Saving African children

Much interest has been aroused in the United States and beyond by the new video “Kony 2012“, produced by the organization “Invisible Children.”

Do the children of the countries in which Joseph Kony’s ultra-violent Lord’s Resistance Army has been on a decades-long rampage need saving, and if so, from what and how?

In fact, millions of children in those four countries (Uganda, Democratic Republic of the Congo, Central African Republic and South Sudan) are in terrible straights.

The majority of the people in the countries in question, as in most African countries, are poor indeed, in spite of the fact that Africa is extremely rich, especially in mineral resources.

Let us look at one measure of poverty, namely Purchasing Power Parity. As compared to “nominal” Per Capita Gross Domestic Product, the PPP figure is different because it attempts an adjustment for differences in cost of living from one country to another.

According to World Bank figures for 2010, here is how three of these countries stack up. (South Sudan only just became independent from Sudan, so has no separate figures yet.) I include figures from the United States and Cuba for comparison. The Cuba figure is from other sources as Cuba is not listed in World Bank statistics.

Democratic Republic of the Congo, at $345 per year, is dead last-the poorest country in the world by this measure. Central African Republic is $783 per year. Uganda is $1,263.

The United States of America is $47,184.

Socialist Cuba is about $9,900 – far from rich, yet somehow children seem to survive better there.

How does that translate into public health statistics, as published by the United Nations World Health Organization? Again, these are 2010 statistics. And infant mortality means the number of children under one year old per thousand who die every year before their first birthday.

The infant mortality rate for the Democratic Republic of the Congo is 112. For the Central African Republic it is 106, and for Uganda it is 63. By comparison, the figure for the United States is 7. For Cuba it is 5.

Under-five mortality is a projection of the number of children under five years old who will die per year. This measure for the Democratic Republic of the Congo is 170, for the Central African Republic 159 and for Uganda 99. For the United States the figure is 8, and for Cuba it is 6.

These shocking statistics show us a holocaust of African children in the countries where Kony and his crew have operated.

However, they are similar to statistics for other African countries where Kony never set foot. African children are dying by the millions before their time.

They are dying from preventable diseases, because public health related infrastructure (safe food and water, for example) and basic health services (such as perinatal care) are inadequate to nonexistent.

They are dying because civil wars have displaced large numbers of people who then are at extra risk from disease while they are stuck for years in squalid refugee camps. They are dying of hunger and malnutrition.

The civil wars and foreign interventions (including Ugandan) in the Democratic Republic of the Congo alone have cost at least 5 million lives, including many children.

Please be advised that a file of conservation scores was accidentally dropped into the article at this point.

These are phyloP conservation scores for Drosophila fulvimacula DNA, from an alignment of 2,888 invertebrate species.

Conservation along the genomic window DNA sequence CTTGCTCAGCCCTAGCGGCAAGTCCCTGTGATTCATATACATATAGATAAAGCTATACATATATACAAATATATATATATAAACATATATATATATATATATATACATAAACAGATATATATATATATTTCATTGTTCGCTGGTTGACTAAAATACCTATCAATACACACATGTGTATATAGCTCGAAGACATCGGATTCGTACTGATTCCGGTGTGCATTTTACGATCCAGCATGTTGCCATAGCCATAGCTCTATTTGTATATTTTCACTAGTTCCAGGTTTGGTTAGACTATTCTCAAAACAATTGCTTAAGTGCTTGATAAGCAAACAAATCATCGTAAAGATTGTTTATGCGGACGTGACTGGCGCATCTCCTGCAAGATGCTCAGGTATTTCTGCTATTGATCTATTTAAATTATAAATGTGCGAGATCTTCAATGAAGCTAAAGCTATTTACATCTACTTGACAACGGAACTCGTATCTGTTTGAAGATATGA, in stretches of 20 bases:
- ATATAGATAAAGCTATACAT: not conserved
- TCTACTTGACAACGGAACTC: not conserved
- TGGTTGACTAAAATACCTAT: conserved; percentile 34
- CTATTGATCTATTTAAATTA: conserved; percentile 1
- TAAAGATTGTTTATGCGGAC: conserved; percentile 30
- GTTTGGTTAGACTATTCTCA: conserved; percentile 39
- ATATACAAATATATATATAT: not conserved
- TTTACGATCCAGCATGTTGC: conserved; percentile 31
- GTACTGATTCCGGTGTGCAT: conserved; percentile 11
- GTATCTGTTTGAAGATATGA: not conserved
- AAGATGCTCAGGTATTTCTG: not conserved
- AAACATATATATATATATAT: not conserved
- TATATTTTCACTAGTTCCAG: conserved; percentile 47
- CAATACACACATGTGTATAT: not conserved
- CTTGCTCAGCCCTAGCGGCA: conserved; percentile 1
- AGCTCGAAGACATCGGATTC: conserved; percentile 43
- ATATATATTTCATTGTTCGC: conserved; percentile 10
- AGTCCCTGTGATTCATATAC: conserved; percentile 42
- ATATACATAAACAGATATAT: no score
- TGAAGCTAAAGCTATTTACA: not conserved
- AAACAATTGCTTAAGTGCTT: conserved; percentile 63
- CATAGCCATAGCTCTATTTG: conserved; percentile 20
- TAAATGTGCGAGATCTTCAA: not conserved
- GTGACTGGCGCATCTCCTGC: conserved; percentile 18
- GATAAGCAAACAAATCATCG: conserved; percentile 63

Kony, who now has at most 300 followers, is the tip of the iceberg.

One danger of focusing excessively on Kony is that it may cause us to ignore all the other factors, which cause the deaths of millions of African children, and thus the responsibility of our own society.

African peoples moved from colonialism to their current position of economic dependency on wealthy industrialized countries without being allowed to choose other routes to development.

Although Africa has much potential wealth, this has served to enrich multinational corporations based elsewhere, and a handful of African collaborators, rather than to develop African countries to the point that they could save these millions of children.

Where African leaders tried a different path, they were deposed and sometimes murdered.

Patrice Lumumba in the Democratic Republic of the Congo was killed in 1961 by agents of Belgian imperialism after being sentenced to death by the U.S. Central Intelligence Agency.

So also was murdered Thomas Sankara, president of Burkina Faso in West Africa, often called the Che Guevara of Africa, in 1987.

The list of murdered progressive African leaders is long; so is the list of puppet rulers in the pocket of wealthy foreign interests.

French, British, Belgian, U.S. and other interests have made sure that the only African leaders who survive and prosper are the ones to dance to the tune of international monopoly capital. These receive economic and military aid, part of which lines their pockets and part of which is used to repress their own people. Those who diverge from this plan are lucky to escape with their lives.

And U.S. interests are smack in the middle of this. That is why channeling U.S. funds to people like Ugandan President Museveni is a dubious idea, and why sending U.S. troops to battle Kony is a bad one.

For Americans, the battle to save African children begins at home.

People who have been galvanized by the oversimplified story in “Kony 2012” should educate themselves as to this bigger picture, and then turn their energy against the entire system that causes this holocaust of African children.

Photo: One of the many Congolese children affected by foreign intervention and civil war. (Julien Harneis/CC)


Emile Schepers
Emile Schepers

Emile Schepers is a veteran civil and immigrant rights activist. Born in South Africa, he has a doctorate in cultural anthropology from Northwestern University. He is active in the struggle for immigrant rights, in solidarity with the Cuban Revolution and a number of other issues. He writes from Northern Virginia.